He was commenting on a Financial Times report that Cyprus will seek €1.5 billion in a 10-year bond sale.
“If conditions permit we will issue a new bond in the international capital markets in 2015,” Christodoulides told CNA, adding that “such moves will indicate that the economy`s credibility is restored at international level”.
He said that the maturity, the amount and the exact time of the issue are yet to be decided.
“Confidence has been restored and market access re-established. Market conditions permitting, we are planning a new bond issuance by the end of the year in line with our annual funding programme, but the exact timing and details have yet to be determined,” Finance Minister Harris Georgiades told the FT.
A financial analyst close to the government quoted by the paper said it would likely be a 10-year issue.
Cyprus will be able to borrow at a rate of 3.5%, the FT said.
Yields on the existing 2021 year bond issued by Cyprus have dropped from 5.75% in February to 3.69%.
News of the government’s plan broke just as the European Stability Mechanism (ESM), which funds Cyprus’ economic adjustment programme, approved the updated memorandum on Monday following a positive seventh progress review.
ESM approval paved the way for the release a €500 million tranche to Cyprus, expected to be authorised on Tuesday.
“Cyprus has taken another step towards a successful completion of its ESM programme in the first quarter of 2016,” ESM head Klaus Regling said on Monday.
“The government has implemented the reform programme and the results are clear: not only with a correction of imbalances and a stabilisation of the financial sector but also a gradual return to growth and reduction in unemployment.”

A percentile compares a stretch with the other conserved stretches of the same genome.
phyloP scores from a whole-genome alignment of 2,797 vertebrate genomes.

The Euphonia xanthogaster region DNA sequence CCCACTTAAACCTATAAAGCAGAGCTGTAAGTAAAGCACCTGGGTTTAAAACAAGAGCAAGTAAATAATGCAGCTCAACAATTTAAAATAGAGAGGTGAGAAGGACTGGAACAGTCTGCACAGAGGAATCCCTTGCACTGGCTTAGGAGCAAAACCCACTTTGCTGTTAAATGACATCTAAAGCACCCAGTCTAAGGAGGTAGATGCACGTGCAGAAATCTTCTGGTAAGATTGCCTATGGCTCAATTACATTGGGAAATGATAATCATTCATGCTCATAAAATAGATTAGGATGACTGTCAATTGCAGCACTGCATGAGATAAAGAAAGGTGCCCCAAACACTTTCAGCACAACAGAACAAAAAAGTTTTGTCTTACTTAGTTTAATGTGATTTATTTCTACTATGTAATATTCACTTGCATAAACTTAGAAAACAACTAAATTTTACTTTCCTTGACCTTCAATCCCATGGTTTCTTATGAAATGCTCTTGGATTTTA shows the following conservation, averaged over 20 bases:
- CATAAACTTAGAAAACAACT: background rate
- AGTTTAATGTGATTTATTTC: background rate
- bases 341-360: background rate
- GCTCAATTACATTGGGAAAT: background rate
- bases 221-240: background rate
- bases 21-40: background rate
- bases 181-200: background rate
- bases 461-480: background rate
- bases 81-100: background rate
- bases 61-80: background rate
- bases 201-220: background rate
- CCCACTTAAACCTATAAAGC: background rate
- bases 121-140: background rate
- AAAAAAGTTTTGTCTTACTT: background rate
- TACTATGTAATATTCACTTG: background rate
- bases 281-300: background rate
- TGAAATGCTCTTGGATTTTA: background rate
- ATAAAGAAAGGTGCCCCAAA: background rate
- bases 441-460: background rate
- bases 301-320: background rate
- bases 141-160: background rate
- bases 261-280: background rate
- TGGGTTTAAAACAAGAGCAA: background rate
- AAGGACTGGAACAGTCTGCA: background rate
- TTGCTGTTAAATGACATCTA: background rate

“This is the same pattern that we have seen in previous successful exits from ESM/EFSF programmes,” he added.
But Regling warned that the need for reform does not expire as Cyprus reaches the final stages of the programme.
“Cyprus has many challenges ahead, most importantly a pressing need to vigorously reduce the very high level of problem loans which are burdening the banks and limiting their capacity to support to the economy,” he pointed out.
In April, Cyprus sold €1.0 billion in seven-year bonds, highlighting its economic recovery.
Investors’ demand totalled €1.9 billion in the sale made through a syndicate of banks. The yield was set at 4.0%, below initial expectations.
Last year, the island sold €750 million in five-year debt at a lower than expected rate of 4.85%.
It came a year after the collapse of its banking system, which forced Cyprus to agree to a €10 billion bailout and impose capital controls.
The terms included closure of the second biggest bank, Laiki, and seizure of uninsured deposits – over €100,000 – to recapitalise Bank of Cyprus.
Source: Cyprus Mail